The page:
Zionist Federation of Australia President Dr. Danny Lamm AM was asked by the Australian Jewish News to give his thoughts on the Declaration of Independence ahead of Israel’s 70th Birthday:
“Israel’s Declaration of Independence is the most important document in the beautiful narrative that is the story of its rebirth.
It is a stunning document of that exact moment of time, after the horrors of the Holocaust and on the cusp of Statehood, which laid out what our earlier leaders hoped to accomplish for the fledgling and endangered Jewish state.
Looking back, it is phenomenal to see how much has been accomplished – a State that is strong, proud and viable. A country that was a safe haven for Jews from around the world and not just a safe haven – but a home. A country that laid out strong foundations about the right of return, about peace and defence, about culture and economy, about co-existence, language and education.
Notwithstanding the nations that deny it the very right to exist, Israel has certainly cemented its place in the world, it is the master of its own fate. While we do have to respond to detractors around the world – including in official institutions like the UN – we ultimately decide what happens to us.
I hope the day will come soon when Israel no longer faces an existential threat and can enjoy the benefits of being a fully privileged member of the community of nations, free from the threat of annihilation.
In 1948 the authors of the declaration spoke about an age-old dream, in poetic and actual terms. In 2018, after 70 years, the dream has become a living and breathing reality, a work in process, a source of pride, aspiration and inspiration.”
“Residents of Gaza – Hamas is burning your money on tunnels leading to nowhere”.
Above the ground, Hamas has been working hard protesting against Israel along the Gazan border, coming up with new tactics each week such as attaching firebombs to kites, but below the ground, it is the same old terror tactics.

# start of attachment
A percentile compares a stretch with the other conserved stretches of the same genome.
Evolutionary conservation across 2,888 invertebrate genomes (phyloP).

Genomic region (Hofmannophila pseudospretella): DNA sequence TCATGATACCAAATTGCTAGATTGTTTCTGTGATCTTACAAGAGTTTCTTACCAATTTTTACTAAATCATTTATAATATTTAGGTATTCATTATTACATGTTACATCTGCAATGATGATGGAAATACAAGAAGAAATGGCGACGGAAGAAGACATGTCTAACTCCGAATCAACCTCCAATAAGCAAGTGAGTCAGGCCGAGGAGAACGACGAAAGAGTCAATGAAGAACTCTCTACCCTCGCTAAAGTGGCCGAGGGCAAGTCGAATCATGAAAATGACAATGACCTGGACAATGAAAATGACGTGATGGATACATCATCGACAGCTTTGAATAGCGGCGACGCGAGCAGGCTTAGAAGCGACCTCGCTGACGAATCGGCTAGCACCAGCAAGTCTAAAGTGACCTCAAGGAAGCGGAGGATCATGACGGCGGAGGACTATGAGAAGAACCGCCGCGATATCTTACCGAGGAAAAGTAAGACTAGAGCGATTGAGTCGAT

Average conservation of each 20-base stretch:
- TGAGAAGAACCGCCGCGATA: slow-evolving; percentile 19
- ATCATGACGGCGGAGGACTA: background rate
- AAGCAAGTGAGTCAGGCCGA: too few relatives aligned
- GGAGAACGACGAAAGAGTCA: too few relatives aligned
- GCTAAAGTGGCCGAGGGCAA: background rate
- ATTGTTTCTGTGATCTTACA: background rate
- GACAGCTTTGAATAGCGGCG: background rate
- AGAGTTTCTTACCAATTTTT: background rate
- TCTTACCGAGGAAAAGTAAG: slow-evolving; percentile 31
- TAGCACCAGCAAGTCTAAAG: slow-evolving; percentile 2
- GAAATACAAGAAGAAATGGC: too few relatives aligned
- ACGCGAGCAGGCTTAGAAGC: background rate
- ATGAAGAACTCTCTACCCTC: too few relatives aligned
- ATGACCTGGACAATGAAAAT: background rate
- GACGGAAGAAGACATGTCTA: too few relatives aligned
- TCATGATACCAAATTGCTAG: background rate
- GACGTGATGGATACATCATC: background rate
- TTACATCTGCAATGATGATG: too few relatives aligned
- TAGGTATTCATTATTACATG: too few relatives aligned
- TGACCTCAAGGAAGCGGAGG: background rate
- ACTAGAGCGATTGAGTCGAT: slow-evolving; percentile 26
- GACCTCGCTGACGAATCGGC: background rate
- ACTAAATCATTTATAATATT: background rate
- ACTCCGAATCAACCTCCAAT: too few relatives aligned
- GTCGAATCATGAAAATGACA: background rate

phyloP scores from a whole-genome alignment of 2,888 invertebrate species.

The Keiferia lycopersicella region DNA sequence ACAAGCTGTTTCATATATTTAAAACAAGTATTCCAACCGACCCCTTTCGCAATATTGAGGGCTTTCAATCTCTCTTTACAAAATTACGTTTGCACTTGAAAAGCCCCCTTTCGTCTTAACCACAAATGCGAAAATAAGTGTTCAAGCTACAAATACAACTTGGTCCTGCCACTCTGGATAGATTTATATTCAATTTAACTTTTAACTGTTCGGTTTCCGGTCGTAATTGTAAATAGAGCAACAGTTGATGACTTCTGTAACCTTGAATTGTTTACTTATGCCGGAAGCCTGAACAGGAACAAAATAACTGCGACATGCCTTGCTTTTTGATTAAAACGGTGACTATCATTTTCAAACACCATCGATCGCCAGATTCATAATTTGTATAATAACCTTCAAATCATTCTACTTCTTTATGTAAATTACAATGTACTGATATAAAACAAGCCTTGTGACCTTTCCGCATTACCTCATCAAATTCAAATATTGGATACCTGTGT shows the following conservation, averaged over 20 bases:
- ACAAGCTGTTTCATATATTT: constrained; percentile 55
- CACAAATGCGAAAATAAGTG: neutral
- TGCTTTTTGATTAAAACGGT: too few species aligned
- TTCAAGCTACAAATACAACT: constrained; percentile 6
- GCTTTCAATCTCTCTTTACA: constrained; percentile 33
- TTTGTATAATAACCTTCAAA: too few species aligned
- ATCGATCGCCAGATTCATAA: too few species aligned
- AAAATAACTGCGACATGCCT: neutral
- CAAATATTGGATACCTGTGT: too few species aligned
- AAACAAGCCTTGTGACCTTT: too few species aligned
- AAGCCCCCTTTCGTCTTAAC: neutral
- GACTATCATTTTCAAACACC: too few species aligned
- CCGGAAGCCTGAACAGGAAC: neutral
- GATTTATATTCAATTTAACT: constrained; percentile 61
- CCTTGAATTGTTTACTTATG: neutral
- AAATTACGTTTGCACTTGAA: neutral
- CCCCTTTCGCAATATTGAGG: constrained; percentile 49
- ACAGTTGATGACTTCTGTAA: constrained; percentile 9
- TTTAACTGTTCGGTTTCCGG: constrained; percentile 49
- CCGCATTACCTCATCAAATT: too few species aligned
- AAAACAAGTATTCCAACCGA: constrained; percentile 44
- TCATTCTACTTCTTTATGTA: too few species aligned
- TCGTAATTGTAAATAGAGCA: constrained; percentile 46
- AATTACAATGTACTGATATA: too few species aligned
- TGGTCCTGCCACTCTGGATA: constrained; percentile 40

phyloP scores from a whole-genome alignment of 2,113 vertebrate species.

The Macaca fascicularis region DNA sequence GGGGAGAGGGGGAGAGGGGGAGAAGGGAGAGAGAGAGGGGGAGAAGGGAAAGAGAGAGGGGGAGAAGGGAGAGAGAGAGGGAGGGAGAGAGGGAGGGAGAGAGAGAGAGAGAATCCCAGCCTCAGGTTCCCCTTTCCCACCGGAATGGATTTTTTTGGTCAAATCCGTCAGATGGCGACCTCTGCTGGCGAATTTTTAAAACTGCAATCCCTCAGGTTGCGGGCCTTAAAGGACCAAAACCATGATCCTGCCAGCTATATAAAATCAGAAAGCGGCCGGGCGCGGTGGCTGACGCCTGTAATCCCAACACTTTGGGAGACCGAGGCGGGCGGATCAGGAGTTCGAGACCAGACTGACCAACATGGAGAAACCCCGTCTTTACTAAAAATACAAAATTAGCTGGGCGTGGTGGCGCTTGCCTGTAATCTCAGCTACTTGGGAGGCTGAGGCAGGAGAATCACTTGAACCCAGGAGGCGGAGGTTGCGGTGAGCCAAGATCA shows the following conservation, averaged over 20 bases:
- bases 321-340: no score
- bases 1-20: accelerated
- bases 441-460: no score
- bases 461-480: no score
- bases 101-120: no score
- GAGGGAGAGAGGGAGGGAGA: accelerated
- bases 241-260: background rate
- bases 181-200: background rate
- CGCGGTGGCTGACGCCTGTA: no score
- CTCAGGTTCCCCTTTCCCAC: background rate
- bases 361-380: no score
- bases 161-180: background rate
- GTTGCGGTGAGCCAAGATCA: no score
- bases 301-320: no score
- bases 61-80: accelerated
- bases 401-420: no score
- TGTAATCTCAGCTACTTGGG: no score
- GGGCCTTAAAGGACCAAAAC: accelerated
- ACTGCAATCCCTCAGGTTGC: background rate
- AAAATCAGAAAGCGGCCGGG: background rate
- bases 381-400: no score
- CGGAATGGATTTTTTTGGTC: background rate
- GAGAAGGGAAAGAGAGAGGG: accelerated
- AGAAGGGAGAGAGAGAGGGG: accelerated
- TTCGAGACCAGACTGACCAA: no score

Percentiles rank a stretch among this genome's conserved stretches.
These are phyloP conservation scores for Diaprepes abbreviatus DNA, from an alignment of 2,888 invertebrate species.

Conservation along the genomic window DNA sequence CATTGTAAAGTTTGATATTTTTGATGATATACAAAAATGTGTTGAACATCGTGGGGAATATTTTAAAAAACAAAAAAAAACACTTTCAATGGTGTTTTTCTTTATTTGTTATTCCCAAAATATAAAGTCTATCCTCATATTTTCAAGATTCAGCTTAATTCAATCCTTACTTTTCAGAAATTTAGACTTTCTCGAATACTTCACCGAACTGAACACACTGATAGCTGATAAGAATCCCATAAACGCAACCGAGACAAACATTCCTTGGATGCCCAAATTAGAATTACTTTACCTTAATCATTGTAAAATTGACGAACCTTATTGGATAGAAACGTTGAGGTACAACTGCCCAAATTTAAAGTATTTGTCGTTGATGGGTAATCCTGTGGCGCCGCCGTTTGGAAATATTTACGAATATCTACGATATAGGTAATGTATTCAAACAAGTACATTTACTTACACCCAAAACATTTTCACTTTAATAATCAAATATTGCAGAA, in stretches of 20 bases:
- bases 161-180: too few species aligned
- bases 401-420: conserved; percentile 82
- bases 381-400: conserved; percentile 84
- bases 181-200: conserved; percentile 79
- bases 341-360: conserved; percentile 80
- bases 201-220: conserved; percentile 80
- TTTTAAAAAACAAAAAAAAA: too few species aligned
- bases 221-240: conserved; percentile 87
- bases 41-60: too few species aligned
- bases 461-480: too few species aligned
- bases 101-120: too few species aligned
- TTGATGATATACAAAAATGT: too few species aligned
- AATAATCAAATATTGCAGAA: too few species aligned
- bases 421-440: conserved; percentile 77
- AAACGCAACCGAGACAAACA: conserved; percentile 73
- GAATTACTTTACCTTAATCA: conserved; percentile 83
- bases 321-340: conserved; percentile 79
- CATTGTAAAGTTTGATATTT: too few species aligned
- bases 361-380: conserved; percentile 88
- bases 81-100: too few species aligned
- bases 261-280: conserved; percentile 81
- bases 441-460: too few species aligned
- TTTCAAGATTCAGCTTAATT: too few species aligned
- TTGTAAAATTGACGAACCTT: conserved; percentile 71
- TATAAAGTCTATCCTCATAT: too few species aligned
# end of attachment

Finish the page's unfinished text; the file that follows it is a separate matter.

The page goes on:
Yesterday, it was revealed that another terror tunnel had been found and destroyed. The tunnel encroached on Israeli territory just metres from the border where the protesters have been rioting over the last few weeks, On the Gazan side, the tunnel connected to a chain of other tunnels and was considered of a high quality.
Defence Minister Avigdor Liberman said, “We have opened the week with an impressive intelligence and operational achievement with the destruction of another tunnel – the longest and deepest so far. Millions of dollars were invested in its excavation, money that would have been better served mitigating the plight of residents has now sunk into the sand. Residents of Gaza – Hamas is burning your money on tunnels leading to nowhere. We will get them all.”
An IDF spokesperson linked the events above and below the ground stating, “Hamas has been working over the past few months—and with added vigor over the past few weeks—to turn the fence area into a warzone and terror zone…The violent riots in the vicinity are merely a pretext for attempts at carrying out attacks both above and below ground. The IDF will not allow Israel’s citizens to come to harm or its sovereignty compromised and will continue working adamantly against terror of any sort.”
Wouldn’t it be nice if Hamas took the millions it spends on their terror machine and put it into something worthwhile for the residents of Gaza?
Ordinarily I am quite critical of the the media for their coverage on Israel, but I always like to give credit where credit is due and The Australian newspaper has had some fantastic articles and editorials about Israel over the last few days that are very worthy of our praise.
AUJS has launched a new campaign – “Reclaim the Z Word”.
The idea came from the fact that all too often, people hesitate to use, discuss or identify with the “Z” word, particularly on university campus — “it doesn’t poll well”, “it’s uncomfortable”, “we’d better not”…..
In many cases, this reluctance can be attributed to certain stigmas which have attached to the word, as well as general misunderstandings and a lack of knowledge.
On Yom Hazikaron we commemorated Israel’s 23,646 fallen soldiers and 3,134 victims of terror. Here, we share just a few of those stories.